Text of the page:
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Lexington Becomes 5th Jurisdiction in Massachusetts to Endorse Medical Aid in Dying, Group Reports

Lexington Board of Selectmen Pass Resolution in Support of End of Life Options Act Michael Martignetti, a supporter of the Mass. End of Life Options Act who lives in Lexington, Mass., and has been diagnosed with Friedreich's Ataxia, a life-shortening, progressive neuromuscular disease

Compassion & Choices commended the Lexington Board of Selectmen for voting to endorse the End of Life Options Act (H.1194/S.1225). The vote makes Lexington the fifth jurisdiction to endorse medical aid in dying, which gives mentally capable, terminally ill Massachusetts adult residents with six months or less to live the option to end unbearable suffering.

The vote in Lexington comes after both Amherst and Northampton voted to endorse the legislation in November. The vote also comes on the heels of the Massachusetts Medical Society rescinding its opposition to medical aid in dying and adopting a stance of neutral engagement on the End of Life Options Act. The neutral engagement position means if the bill becomes law, the medical society will train doctors who want to offer medical aid in dying to their terminally ill patients about this medical practice.

“The momentum and public demand to authorize medical aid in dying continues to build across the Commonwealth,” said Marie Manis, Massachusetts Campaign Manager for Compassion & Choices. “We are thrilled that Lexington has endorsed this legislation because it would give peace of mind to Massachusetts residents facing their final days.”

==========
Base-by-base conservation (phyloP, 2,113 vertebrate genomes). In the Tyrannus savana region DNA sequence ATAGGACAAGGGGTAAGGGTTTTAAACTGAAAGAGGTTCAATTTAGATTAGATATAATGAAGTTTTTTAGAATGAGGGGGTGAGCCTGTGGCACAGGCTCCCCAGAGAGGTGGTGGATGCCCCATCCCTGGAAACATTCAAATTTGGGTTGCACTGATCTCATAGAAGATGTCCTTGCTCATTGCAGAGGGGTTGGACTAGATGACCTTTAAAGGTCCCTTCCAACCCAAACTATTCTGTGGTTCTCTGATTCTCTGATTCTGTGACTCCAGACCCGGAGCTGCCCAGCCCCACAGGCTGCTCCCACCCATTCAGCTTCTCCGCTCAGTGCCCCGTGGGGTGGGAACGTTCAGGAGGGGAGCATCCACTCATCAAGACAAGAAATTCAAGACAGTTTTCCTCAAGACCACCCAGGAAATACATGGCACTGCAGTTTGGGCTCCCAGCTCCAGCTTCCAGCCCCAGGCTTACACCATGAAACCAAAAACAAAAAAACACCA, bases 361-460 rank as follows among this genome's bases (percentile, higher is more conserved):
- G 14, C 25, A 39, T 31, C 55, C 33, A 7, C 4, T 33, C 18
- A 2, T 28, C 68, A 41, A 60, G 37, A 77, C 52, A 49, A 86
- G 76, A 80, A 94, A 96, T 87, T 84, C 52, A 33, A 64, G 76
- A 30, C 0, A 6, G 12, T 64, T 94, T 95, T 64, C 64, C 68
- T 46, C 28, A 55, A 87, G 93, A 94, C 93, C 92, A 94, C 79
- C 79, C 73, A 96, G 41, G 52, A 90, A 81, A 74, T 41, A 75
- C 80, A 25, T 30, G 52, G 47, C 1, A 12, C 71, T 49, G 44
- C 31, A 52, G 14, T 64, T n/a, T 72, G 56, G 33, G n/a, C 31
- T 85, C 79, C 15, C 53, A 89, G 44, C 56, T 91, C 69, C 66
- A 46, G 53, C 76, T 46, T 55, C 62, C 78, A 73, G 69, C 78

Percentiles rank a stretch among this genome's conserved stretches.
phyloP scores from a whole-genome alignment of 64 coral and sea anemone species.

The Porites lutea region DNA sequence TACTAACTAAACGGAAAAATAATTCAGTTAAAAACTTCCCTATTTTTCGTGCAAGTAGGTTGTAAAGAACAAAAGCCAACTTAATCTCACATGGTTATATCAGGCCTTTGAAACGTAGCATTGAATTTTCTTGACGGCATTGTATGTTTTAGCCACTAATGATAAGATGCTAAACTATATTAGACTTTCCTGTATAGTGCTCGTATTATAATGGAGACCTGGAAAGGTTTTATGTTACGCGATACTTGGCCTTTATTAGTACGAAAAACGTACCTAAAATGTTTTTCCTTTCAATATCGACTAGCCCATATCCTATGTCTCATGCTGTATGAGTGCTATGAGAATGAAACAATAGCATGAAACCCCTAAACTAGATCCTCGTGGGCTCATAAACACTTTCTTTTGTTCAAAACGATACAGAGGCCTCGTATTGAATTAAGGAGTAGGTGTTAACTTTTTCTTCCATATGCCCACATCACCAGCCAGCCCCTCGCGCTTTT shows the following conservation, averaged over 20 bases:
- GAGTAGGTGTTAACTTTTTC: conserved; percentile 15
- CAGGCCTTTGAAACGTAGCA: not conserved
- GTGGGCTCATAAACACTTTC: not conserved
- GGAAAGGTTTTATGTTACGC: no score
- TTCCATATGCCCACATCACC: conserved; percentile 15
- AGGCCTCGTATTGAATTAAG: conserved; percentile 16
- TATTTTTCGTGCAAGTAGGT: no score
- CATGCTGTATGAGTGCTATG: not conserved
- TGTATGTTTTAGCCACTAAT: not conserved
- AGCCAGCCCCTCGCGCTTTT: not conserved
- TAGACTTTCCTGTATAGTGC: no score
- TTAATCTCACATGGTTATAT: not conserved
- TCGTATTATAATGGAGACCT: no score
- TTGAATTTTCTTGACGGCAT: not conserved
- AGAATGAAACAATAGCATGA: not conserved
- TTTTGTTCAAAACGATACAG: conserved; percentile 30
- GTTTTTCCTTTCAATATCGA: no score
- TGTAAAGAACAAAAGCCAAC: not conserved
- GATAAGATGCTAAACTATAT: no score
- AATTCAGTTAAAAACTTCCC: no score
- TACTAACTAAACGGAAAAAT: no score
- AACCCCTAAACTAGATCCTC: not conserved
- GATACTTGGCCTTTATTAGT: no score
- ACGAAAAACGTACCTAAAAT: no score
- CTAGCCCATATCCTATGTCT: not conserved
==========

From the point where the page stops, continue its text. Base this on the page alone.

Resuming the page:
The resolutions call on lawmakers to pass the End of Life Options Act authored by Rep. Louis Kafka (8th Norfolk district), and Sen. Barbara L’Italien (2nd Essex & Middlesex district). The Board of Selectmen will transmit the resolution to Governor Charlie Baker, House Speaker Robert DeLeo, Interim Senate President Harriet Chandler and to state legislators representing Lexington.

Medical aid in dying gives mentally capable, terminally ill adults with a prognosis of six months or fewer to live the option to request, obtain and self-ingest medication to die peacefully in their sleep if their suffering becomes unbearable. The medical practice has a combined 40 years of safe use and no incidents of misuse in the seven authorized jurisdictions of Oregon, Washington, Montana, Vermont, California, Colorado and the District of Columbia.

The campaign to pass the resolution in Lexington was led by Michael Martignetti, a local resident who is wheelchair bound as a result of a life-shortening, neurological disease called Friedreich’s ataxia. Michael also testified in favor of the End of Life Options Act before the Joint Public Health Committee on Oct. 26.

Last year, Cambridge and Provincetown passed similar resolutions in favor of medical aid in dying.